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Purchase of Rental House
Old 05-24-2008, 03:44 PM   #1
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Purchase of Rental House

Hello,

I am thinking of purchasing a rental house. I live in the SF Bay Area (20 min. from SF) and am thinking of purchasing in my neighborhood. Prices have dropped, but I don't think that is going to last forever. I think it will be a good investment.

Does anyone have experience with rentals? I have heard some horror stories, but I know others who have had mostly positive experiences.

I have a house in mind. It should rent for close to piti - it's in a good school district.

My husband & I both can paint, clean, etc. and my husband can do most handy man work.

Your thoughts are appreciated.
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Old 05-24-2008, 03:55 PM   #2
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i wouldnt be a landlord again ever
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Old 05-24-2008, 04:10 PM   #3
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Your thoughts are appreciated.
I have owned and managed several single family homes over the years. This activity financed my kids college educations and helped make possible a very comfortable retirement. If I had it to do all over again, I would have bought more.

I have never been called in the middle of the night by a tenant, I have never found ity necessary to evict a tenant. Landlords who have experienced such problems usually need look no further than the nearest mirror to dioscover the true cause.

If you really want to do it, then educate/prepare yourself and go for it. Whether or not real estate investment is for you depends a lot more on your personal; attributes than anything else. Real estae offers you a great amount of control but you must know what you are doing. If you are not prepared to put in the due diligence it is probably not for you. There are no shortcuts. If you get smart and learn how to select, evaluate, appraise, negotiate and manage your properties, you will do well. Otherwise, well . . . .
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Old 05-24-2008, 04:50 PM   #4
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i wouldnt be a landlord again ever
Agreed!

I had three of 'em and ONLY the great price run up of 2003 thru 2007 saved my arse.....and the luck of having
been totally PO'd enough to sell them just before the peak .....

After sharing with Uncle Sam, I figure that I could have/would have done better in equities!!
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Old 05-24-2008, 05:01 PM   #5
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The rental could work out if you are willing to put in the work to get good tenants and maintain the property. It should be viewed as a small business and it's possible that many years may go by before it becomes a profitable investment. Does it work on a cash flow basis after considering ongoing maintenance expenses? Are there any deferred maitenance issues on the property you are going to purchase? Will putting money into this property make it hard to finance a house for yourself?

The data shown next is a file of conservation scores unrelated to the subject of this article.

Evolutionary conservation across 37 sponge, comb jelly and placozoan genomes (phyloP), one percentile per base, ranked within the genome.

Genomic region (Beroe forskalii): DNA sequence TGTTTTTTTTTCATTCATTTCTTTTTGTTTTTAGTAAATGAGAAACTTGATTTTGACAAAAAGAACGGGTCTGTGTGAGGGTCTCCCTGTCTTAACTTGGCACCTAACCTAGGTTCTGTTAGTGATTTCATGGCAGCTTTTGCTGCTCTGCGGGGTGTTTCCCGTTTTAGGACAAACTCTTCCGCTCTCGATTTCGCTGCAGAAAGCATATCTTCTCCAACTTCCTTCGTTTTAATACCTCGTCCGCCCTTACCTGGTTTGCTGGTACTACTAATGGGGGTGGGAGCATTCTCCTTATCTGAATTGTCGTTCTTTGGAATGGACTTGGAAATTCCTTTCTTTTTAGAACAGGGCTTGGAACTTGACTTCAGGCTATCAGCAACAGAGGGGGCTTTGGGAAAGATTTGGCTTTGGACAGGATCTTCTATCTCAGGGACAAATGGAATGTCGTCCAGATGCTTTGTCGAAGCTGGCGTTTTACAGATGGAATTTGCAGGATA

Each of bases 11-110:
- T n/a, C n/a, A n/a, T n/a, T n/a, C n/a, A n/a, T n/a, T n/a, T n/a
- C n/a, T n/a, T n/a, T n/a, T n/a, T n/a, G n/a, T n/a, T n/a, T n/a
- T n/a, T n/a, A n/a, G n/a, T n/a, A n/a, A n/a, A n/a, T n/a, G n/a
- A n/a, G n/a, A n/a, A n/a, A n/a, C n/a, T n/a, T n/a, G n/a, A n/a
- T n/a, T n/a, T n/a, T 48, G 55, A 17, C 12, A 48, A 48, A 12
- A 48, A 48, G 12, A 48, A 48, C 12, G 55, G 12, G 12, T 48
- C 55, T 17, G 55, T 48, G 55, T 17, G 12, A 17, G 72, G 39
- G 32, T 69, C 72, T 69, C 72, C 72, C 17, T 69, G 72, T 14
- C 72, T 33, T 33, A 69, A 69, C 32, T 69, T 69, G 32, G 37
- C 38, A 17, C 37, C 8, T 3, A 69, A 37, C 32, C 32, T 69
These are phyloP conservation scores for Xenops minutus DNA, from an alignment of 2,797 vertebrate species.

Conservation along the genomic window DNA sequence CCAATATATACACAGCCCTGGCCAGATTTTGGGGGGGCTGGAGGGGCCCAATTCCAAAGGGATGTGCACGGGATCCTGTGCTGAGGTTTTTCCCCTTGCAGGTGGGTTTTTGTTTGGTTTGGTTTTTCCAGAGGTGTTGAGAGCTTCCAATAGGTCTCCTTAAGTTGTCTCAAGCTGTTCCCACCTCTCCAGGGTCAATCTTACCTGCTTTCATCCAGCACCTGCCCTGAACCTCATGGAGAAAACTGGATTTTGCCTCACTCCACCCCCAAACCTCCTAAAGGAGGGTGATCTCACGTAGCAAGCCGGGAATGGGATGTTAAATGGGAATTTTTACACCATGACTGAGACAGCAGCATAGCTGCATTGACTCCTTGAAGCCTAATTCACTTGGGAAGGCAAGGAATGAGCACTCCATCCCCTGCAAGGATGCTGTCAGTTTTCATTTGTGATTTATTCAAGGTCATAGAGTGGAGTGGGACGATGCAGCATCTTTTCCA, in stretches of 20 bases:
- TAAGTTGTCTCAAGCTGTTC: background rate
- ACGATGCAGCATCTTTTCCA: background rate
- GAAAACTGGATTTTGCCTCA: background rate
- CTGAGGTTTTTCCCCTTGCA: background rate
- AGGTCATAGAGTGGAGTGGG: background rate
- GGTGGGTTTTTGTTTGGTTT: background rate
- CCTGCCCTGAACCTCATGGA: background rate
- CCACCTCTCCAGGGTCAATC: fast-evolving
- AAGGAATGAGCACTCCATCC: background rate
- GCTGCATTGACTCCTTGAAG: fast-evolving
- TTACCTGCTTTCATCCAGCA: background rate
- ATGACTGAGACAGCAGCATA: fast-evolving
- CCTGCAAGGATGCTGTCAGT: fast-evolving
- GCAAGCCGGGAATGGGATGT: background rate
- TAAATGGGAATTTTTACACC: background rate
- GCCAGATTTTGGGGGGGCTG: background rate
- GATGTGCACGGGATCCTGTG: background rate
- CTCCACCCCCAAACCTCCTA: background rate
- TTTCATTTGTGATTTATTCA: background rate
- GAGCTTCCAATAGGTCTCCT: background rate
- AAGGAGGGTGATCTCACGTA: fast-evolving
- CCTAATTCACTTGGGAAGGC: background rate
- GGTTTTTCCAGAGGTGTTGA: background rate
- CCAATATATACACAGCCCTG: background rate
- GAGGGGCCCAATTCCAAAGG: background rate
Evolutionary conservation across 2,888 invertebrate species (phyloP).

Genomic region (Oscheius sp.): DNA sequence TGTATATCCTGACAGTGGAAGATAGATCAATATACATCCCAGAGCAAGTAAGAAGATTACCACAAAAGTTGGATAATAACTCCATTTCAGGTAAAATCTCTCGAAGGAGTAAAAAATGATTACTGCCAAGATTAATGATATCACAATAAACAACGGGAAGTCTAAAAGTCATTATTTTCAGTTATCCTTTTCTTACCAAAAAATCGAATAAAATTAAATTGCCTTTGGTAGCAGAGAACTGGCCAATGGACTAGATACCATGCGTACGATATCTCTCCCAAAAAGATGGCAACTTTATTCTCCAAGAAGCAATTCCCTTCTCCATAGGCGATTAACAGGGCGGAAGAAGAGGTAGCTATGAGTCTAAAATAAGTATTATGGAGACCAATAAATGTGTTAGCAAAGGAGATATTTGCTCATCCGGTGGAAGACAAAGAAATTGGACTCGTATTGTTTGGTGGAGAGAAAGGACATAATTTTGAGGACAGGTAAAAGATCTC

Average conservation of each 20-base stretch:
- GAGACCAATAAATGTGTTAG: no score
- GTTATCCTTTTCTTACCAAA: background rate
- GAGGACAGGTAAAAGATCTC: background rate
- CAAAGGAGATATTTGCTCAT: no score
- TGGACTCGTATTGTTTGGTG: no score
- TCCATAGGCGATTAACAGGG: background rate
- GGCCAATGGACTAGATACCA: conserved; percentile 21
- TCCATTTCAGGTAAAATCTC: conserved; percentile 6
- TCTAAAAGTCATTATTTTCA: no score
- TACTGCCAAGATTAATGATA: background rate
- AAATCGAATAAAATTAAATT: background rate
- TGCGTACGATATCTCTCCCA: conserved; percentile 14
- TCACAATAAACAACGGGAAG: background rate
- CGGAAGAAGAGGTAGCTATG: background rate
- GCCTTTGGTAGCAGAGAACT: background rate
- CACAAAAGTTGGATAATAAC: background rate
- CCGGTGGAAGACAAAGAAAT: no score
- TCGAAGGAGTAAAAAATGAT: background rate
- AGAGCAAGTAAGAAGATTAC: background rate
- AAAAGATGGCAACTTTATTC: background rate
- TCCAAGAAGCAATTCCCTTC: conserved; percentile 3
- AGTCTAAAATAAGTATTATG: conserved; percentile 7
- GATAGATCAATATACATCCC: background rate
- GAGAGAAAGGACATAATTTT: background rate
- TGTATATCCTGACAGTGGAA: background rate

If you can find a good book on how to manage a rental property that would be a good idea. Don't buy a book that is full of hype.
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Old 05-24-2008, 07:32 PM   #6
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Originally Posted by want2wander View Post
Hello,

I am thinking of purchasing a rental house. I live in the SF Bay Area (20 min. from SF) and am thinking of purchasing in my neighborhood. Prices have dropped, but I don't think that is going to last forever. I think it will be a good investment.

Does anyone have experience with rentals? I have heard some horror stories, but I know others who have had mostly positive experiences.

I have a house in mind. It should rent for close to piti - it's in a good school district.

My husband & I both can paint, clean, etc. and my husband can do most handy man work.

Your thoughts are appreciated.

For true experiences and solutions, research: Discussion Board
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Old 05-24-2008, 08:32 PM   #7
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I was just speaking to a guy on Friday who purchased 3 townhouses in the Austin TX area two years ago. After rejuvenating them, he has 7 figures total invested in his little project. They now have a market value of less than $500,000. Not each, total.
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Old 05-24-2008, 09:28 PM   #8
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I've looked into directly owning real estate and concluded that it's not for me. I'm just not the type of person who can handle the 3Ts of direct real estate ownership (i.e., tenants, termites, and toilets).